Cupcake Diaries, as described on the series’ website, “features a group of four unique girls who form a cupcake club as a way to navigate through the wild terrain that is middle school.” One might draw a parallel to the process of developing a “home-grown” or in-house-created series like Cupcake Diaries: representatives from different departments—editorial, design, production and marketing—each with their own unique points of view, team up in brainstorming meetings and navigate through the wild terrain of children’s publishing.
Having the complete team together during the beginning stages and as the series are developed has been a positive experience. In addition to these meetings having an editorial slant, the marketing department might identify and suggest different ways to incorporate hot trends. In addition, the design team’s understanding of the series from its inception helps them to develop the look and tone of the covers and artwork, which have an effect on sales.
“Every two weeks on the opposite week of our cover discussion meeting is a brainstorming meeting where you come into that room and you can say anything,” said Executive Art Director Chani Yammer. “We’ve created lots of books out of that meeting. It’s one of the most fun meetings we have. Someone says one thing out loud or reads one article and it sparks a conversation.”
The development of recently released Crush is one example of where different departments contributed ideas to strengthen the core concept.
“Crush is probably the most collaborative effort we’ve had so far in Spotlight,” said Kara Sargent, the imprint’s Editorial Director. “With that one, the idea for the series came from a smaller editorial meeting. In a brainstorming exercise we were talking about different genres that we could tap into. We started talking about the romance genre, and if it would be possible to make age-appropriate romance for middle grade. From there we started talking about crushes, and then we kind of all realized in the room together that there were a lot of possibilities to do a really fun series about first crushes.”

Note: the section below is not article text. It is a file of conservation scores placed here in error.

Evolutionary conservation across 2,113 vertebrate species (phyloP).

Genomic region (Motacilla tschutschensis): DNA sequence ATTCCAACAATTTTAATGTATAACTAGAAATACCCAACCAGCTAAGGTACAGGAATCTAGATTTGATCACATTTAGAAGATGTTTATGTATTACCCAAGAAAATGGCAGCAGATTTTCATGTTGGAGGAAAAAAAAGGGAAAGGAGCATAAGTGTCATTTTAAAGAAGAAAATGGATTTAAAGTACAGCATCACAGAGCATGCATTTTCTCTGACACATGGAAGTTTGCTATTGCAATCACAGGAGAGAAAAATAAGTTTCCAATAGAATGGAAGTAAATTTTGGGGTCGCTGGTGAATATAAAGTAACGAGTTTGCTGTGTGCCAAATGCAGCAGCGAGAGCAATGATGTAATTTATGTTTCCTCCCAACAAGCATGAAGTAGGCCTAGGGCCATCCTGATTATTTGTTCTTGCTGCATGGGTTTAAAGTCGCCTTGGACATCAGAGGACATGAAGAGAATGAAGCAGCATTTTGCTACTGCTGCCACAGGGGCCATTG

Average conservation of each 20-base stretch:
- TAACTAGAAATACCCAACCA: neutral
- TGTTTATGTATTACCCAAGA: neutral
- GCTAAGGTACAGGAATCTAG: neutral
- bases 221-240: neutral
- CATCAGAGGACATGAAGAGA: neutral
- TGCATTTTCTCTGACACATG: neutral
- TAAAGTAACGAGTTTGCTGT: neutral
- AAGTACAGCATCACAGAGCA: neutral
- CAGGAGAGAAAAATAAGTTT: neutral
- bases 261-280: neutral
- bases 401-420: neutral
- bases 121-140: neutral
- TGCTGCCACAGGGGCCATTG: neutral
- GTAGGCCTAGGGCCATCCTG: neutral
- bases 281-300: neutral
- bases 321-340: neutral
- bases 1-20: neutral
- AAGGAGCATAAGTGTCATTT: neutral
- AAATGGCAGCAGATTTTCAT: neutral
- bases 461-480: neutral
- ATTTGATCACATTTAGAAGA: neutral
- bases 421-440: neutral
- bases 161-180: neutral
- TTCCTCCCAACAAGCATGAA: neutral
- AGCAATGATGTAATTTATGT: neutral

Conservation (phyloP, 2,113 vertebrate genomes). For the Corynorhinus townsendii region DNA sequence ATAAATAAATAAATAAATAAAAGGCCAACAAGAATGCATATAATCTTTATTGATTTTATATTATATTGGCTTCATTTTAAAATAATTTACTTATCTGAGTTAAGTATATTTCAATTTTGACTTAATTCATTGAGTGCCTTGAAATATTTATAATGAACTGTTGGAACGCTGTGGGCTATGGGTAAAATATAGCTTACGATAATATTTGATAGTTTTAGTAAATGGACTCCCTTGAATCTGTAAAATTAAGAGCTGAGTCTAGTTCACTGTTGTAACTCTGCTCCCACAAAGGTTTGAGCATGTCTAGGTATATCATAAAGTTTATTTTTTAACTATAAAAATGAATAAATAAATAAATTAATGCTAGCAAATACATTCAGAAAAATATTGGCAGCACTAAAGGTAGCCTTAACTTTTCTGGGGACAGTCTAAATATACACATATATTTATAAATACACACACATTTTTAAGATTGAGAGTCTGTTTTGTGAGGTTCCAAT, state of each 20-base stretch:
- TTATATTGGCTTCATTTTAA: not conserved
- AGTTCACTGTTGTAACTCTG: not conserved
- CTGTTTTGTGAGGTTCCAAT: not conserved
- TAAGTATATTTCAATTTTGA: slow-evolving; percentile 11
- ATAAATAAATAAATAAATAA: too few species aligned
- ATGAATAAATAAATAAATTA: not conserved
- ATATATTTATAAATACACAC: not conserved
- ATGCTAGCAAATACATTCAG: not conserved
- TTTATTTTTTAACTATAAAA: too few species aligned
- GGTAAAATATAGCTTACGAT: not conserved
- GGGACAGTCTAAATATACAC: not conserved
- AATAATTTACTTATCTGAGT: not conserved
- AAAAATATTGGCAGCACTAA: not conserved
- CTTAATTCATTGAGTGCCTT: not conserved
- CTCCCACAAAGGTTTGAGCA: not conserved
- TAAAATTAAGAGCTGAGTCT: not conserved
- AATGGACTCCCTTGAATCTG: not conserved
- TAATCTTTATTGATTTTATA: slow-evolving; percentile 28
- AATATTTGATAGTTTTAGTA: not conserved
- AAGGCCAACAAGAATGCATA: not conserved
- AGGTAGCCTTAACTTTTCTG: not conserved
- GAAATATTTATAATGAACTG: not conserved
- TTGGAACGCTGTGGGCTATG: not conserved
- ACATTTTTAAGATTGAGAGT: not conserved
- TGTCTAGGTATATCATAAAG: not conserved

After receiving approval from the higher ups, the idea was then brought into a brainstorming meeting, where suggestions came flooding in from different people within different departments. The result was a full series that the staff felt excited about and invested in. Sargent noted that though individual editors were tasked with coming up with the general storyline, it’s exciting that so many people were involved in the initial stages and that the Design team came up with a great approach for the covers that captures the feel of the series.
Yammer, sharing in the excitement of being involved from the ground floor up, explained it well.
“You’re a little bit more invested in it when you’re in the room from the beginning,” Yammer said. “You see the spark of the idea and then it’s a book — it’s ours. We made that.”
Changing Roles of Editors and Writers
This model of series-making alters the roles of editors by placing more emphasis on product development—eg, coming up with themes, creating detailed story lines, pricing out the format itself, and working with Design to find the right illustrators (ie, ones who not only have the right fit with the series but who also are able to sustain it for the long haul). It’s no longer just about getting in finished manuscripts to edit. Much effort goes into coming up with the nuts and bolts of the publishing program.
“The editor is given a lot of creative freedom to shape ideas and general concepts instead of only being able to shape the prose,” Sargent said. “The editor is able to choose the writer she wants to bring the project to life, which is different than the traditional model where a project comes in with a writer attached to it. So it’s kind of a new direction for editors.”
The editors cast a wide net to find just the right writers. For each of the Spotlight series, for example, Garfield said they approached and then “auditioned” writers who had a good middle grade sensibility and whom they thought had the right tone and grasp of that age.
“Most of our characters are around the 11-12-year-old mark — it’s a very specific voice,” said Garfield. “We wanted the characters to ring true and be real, but we were also very cognizant that, based on the series, we didn’t want them to sound too old.”